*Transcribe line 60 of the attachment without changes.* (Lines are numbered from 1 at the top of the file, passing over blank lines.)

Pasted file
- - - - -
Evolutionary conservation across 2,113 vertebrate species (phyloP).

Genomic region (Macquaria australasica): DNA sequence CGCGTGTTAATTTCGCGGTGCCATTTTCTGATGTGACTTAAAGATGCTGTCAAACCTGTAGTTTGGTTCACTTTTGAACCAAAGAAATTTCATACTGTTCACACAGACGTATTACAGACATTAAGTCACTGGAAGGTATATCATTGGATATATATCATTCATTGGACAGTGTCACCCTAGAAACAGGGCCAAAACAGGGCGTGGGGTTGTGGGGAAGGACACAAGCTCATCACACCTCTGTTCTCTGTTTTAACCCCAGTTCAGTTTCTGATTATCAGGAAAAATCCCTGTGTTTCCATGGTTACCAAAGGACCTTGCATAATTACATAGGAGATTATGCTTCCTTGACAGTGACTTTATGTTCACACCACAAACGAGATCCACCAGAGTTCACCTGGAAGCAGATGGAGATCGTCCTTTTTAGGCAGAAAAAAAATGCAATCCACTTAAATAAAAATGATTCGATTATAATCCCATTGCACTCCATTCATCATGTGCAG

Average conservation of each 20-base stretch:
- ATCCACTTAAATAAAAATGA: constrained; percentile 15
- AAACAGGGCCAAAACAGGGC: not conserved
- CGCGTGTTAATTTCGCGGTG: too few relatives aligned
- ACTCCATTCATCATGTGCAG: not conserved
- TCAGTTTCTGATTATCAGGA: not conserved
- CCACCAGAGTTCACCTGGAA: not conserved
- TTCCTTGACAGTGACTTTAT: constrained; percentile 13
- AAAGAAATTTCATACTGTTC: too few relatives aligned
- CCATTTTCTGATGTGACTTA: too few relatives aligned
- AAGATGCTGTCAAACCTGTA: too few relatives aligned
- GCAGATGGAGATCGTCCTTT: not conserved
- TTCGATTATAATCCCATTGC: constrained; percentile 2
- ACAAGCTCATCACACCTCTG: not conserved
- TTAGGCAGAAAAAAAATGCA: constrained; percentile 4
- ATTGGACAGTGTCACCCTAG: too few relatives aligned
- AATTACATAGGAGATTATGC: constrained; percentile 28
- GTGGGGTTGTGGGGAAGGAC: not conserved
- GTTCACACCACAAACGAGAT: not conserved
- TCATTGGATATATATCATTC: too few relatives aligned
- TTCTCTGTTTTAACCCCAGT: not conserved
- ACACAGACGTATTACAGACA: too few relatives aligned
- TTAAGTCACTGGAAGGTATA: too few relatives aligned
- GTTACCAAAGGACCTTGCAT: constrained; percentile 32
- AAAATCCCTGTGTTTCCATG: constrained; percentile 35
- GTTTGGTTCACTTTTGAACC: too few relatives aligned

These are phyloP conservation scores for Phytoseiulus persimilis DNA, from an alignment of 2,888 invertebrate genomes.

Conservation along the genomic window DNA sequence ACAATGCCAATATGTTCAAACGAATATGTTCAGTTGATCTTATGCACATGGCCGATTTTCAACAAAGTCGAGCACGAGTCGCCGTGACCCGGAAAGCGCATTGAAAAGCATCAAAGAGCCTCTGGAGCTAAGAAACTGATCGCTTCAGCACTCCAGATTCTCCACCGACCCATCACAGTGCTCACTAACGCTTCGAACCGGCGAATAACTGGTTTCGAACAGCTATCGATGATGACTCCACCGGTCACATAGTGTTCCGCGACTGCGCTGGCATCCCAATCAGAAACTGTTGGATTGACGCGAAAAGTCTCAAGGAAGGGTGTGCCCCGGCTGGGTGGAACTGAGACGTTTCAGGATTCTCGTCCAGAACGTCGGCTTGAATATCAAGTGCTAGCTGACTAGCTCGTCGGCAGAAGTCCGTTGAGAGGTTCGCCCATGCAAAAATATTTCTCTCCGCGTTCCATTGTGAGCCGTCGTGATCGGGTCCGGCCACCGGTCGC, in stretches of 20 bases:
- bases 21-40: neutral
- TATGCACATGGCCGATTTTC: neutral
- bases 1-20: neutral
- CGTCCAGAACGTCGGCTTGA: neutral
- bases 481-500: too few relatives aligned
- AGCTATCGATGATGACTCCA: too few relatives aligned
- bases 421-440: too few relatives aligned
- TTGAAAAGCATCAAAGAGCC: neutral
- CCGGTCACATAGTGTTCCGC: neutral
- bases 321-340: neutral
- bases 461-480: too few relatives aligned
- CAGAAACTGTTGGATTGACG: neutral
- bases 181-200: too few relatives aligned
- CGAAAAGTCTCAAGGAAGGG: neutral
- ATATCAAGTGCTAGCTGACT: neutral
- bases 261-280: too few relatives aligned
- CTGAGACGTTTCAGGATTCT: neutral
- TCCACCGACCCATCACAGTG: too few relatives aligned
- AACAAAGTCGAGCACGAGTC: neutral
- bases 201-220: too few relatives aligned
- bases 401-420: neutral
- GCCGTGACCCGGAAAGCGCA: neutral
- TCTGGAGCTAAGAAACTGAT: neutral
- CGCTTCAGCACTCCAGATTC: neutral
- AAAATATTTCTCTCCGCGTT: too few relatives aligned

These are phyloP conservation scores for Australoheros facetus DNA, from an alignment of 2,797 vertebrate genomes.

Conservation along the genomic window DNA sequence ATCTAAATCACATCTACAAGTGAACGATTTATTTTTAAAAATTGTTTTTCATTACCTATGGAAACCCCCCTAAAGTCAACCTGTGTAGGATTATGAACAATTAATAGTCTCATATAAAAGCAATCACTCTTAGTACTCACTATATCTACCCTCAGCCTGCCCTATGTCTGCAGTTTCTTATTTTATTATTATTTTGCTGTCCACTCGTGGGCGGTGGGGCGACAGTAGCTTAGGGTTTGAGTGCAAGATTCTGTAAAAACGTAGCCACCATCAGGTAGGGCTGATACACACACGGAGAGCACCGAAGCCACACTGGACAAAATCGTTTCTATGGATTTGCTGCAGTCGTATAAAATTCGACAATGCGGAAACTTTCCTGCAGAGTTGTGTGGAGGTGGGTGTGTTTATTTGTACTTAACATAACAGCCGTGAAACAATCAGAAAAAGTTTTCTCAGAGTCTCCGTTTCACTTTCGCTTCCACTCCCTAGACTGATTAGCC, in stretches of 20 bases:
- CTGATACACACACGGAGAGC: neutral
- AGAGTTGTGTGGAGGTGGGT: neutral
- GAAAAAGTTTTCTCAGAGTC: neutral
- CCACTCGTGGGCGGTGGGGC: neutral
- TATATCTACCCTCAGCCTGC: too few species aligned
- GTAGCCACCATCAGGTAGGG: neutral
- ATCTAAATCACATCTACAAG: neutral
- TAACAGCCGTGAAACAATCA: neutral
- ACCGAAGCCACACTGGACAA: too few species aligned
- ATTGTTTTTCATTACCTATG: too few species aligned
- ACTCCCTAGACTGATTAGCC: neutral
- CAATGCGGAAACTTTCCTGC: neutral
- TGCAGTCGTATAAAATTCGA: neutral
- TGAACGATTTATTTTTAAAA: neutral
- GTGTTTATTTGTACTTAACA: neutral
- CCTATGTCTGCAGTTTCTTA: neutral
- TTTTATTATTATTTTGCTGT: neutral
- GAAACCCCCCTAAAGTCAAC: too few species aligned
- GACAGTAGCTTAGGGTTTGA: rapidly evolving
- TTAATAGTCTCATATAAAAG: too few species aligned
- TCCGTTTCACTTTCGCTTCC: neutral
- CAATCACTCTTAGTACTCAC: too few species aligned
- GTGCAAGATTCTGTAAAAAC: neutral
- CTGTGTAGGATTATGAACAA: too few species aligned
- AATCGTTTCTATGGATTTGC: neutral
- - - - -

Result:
- GAAAAAGTTTTCTCAGAGTC: neutral